Retailer Marks & Spencer is in the news again, and not this time for its Christmas advert. The ad was, incidentally, filmed in Temple – perhaps M&S bigwigs were on their way to getting some advice on how to deal with Muslim employees who didn’t want to serve pork and alcohol?
Anyway, the retailer has allowed Muslim employees to opt out of the requirement to serve pork and alcohol, both of which their religion prohibits – although it is not clear whether they are also prohibited from serving the products to other Muslims/non-Muslims. If Islam is anything like Judaism, which I am more familiar with, I imagine the practice may vary according to communities.
I write this from the Jewish learning extravaganza of Limmud, where I am presenting two sessions on religion and law, and I would like to thank M&S for providing me with a superb opening discussion. As to the law, well, perhaps the most relevant recent case is Mba (our post here), where a Christian care worker lost her appeal against an employer who wanted her to work on Sundays. Then there is Eweida, perhaps the high water mark of 2013’s case law for believers at work, in which British Airways was found to have breached an employee’s human rights by refusing to allow her to wear a Christian cross along with her uniform.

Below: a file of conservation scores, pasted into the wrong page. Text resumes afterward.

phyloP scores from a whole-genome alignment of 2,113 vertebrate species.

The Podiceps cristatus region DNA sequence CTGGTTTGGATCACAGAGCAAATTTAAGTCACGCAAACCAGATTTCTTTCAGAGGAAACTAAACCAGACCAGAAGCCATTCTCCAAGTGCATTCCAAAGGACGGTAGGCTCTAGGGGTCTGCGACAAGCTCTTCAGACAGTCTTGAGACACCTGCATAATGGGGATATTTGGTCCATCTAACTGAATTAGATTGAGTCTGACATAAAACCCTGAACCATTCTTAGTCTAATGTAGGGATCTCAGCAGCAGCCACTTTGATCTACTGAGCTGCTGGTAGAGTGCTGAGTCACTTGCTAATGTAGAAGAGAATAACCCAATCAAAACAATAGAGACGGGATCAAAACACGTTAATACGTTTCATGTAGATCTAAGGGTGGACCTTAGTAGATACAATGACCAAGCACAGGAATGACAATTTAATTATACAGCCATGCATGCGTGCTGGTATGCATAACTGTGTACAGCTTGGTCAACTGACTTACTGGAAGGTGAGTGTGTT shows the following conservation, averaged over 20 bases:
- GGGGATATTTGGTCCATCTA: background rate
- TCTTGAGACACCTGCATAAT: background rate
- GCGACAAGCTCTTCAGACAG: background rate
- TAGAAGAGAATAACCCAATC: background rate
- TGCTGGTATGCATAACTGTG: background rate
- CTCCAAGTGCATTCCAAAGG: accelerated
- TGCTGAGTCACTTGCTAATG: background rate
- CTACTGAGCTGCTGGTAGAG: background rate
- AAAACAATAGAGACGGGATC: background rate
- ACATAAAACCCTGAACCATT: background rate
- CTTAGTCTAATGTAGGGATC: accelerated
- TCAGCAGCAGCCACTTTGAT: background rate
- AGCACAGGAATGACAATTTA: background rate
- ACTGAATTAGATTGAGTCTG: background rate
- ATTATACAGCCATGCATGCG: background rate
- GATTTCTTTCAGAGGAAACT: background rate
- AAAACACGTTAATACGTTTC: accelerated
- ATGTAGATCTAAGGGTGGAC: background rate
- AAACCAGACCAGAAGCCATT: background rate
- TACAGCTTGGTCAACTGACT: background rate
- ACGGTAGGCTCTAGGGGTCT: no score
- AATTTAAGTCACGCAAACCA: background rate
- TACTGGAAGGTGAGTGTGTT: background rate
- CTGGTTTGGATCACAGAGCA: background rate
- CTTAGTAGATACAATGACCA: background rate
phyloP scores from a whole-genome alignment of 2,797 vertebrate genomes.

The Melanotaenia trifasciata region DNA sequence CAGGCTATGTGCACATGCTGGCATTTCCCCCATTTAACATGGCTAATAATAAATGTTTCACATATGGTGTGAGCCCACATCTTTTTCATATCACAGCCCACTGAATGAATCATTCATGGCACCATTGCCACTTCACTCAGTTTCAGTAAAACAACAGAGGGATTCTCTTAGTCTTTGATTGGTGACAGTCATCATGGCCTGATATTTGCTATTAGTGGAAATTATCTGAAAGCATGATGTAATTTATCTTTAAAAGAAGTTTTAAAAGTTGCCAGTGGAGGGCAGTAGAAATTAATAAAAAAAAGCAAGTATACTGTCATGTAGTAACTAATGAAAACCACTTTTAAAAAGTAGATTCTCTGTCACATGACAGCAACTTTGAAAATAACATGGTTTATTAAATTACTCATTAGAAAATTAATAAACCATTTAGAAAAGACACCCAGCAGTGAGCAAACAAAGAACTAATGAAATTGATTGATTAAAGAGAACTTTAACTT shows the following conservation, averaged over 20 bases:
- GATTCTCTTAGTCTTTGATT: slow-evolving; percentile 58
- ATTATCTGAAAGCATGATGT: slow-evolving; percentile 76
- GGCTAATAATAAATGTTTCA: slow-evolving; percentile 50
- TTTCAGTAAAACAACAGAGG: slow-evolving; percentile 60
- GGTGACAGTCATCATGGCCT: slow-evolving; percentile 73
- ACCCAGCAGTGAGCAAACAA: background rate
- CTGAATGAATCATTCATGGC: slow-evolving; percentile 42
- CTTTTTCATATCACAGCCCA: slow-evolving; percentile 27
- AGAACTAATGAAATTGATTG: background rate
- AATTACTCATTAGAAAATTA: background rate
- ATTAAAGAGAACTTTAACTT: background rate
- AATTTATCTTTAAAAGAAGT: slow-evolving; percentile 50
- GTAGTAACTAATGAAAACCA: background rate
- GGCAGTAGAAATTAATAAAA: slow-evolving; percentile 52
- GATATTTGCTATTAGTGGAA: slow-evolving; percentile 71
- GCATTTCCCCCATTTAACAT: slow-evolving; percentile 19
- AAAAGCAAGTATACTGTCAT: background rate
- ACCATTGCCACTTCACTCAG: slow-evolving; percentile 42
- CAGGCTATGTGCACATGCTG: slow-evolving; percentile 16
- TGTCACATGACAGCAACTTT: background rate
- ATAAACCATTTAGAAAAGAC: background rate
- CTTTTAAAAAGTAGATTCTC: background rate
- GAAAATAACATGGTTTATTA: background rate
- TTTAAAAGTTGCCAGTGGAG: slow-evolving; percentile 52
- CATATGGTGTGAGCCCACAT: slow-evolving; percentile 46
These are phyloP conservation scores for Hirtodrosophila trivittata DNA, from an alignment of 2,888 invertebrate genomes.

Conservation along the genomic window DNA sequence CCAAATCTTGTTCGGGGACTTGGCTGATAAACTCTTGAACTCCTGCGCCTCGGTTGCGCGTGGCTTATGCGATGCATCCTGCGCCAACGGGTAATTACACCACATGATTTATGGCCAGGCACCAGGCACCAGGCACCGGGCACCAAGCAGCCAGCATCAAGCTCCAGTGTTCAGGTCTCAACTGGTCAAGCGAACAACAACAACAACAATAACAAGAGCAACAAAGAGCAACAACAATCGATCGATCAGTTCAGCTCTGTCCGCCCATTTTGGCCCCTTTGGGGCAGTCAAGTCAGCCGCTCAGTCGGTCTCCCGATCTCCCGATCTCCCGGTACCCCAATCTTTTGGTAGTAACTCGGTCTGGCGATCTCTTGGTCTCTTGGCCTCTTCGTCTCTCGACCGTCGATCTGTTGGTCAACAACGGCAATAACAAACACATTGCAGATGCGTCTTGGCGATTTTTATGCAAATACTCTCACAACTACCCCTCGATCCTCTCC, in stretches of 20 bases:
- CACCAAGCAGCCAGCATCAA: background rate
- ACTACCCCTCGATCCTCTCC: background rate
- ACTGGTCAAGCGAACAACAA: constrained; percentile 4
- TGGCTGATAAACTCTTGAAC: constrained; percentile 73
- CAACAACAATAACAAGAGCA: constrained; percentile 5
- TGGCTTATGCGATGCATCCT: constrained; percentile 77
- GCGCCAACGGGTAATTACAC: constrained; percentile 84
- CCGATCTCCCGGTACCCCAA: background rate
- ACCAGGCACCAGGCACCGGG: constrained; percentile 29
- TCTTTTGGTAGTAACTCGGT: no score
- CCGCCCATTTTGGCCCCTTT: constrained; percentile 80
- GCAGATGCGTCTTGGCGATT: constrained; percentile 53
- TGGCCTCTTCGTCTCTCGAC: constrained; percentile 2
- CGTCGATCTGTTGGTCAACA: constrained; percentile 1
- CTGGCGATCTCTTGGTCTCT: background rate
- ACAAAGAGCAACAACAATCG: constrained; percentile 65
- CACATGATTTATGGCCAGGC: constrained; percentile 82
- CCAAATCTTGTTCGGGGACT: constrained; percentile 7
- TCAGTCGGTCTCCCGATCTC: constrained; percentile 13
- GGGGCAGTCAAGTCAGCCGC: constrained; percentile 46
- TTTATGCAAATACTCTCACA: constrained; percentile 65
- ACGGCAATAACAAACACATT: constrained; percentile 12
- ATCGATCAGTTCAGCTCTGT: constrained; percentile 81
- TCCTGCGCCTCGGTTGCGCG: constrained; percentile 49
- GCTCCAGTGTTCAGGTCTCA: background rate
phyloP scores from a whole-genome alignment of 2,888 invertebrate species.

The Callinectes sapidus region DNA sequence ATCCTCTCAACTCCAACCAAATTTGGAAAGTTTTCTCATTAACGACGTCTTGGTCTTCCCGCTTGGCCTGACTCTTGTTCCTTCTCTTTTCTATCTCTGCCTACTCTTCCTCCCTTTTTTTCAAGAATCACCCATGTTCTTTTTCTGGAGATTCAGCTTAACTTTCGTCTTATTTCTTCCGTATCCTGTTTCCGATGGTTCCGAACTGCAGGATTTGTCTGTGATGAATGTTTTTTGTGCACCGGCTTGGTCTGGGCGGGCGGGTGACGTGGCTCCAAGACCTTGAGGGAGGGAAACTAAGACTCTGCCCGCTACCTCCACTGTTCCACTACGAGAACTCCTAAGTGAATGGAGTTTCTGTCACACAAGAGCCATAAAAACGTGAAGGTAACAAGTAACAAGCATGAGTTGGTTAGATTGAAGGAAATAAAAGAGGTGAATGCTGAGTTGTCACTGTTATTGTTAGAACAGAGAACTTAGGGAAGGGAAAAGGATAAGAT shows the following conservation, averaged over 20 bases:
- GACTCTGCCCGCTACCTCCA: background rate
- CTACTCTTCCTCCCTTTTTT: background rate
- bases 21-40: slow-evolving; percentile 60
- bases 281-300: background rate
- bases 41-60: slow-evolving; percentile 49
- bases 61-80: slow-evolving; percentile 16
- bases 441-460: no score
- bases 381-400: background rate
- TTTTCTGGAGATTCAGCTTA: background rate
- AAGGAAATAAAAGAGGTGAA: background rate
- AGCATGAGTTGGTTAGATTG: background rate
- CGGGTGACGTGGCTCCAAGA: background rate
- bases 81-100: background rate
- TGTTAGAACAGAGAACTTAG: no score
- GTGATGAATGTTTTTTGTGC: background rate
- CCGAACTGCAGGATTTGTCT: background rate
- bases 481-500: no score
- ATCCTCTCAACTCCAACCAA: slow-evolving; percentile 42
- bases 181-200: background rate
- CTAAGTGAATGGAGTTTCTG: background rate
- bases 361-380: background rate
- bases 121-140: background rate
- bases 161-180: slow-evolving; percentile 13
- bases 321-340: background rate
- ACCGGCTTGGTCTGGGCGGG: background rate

I don’t think there is an obvious right or wrong here. There is no clear obligation on M&S in law to allow Muslims (or Jews or vegetarians for that matter) not to serve a product they disagree with, but there may be an obligation, once the issue is raised, to consider it reasonably and at least try to make an accommodation if possible.
If it isn’t reasonably possible to accommodate workers’ beliefs, as in the case of Mba, M&S would have discharged its duties – I think. The law on accommodating religious believers is in a bit of flux at the moment following Eweida in Strasbourg, and the domestic courts are still ironing out the consequences – see, for example, Lady Hale’s statement on reasonable accommodation in the recent B&B gay couple refusal case (Bull v Hall):
I am more than ready to accept that the scope for reasonable accommodation is part of the proportionality assessment, at least in some cases. This is reinforced by the decision in Eweida…where the Strasbourg court abandoned its previous stance that there was no interference with an employee’s right to manifest her religion if it could be avoided by changing jobs. Rather, that possibility was to be taken into account in the overall proportionality assessment, which must therefore consider the extent to which it is reasonable to expect the employer to accommodate the employee’s right.
That does suggest a responsibility on an employer to at least try to accommodate employees’ beliefs, as long as they are genuinely held and there is a “sufficiently close and direct nexus between the act and the underlying belief” (see §82 of Eweida – note that the belief doesn’t have to be mandated by the religion).
Removing this from the legal context for a moment, though, isn’t it the duty of any good employer to at least try to accommodate the strong belief of an employee? Anyway, these are just some initial thoughts – I’m getting back to my conference. Happy holidays!
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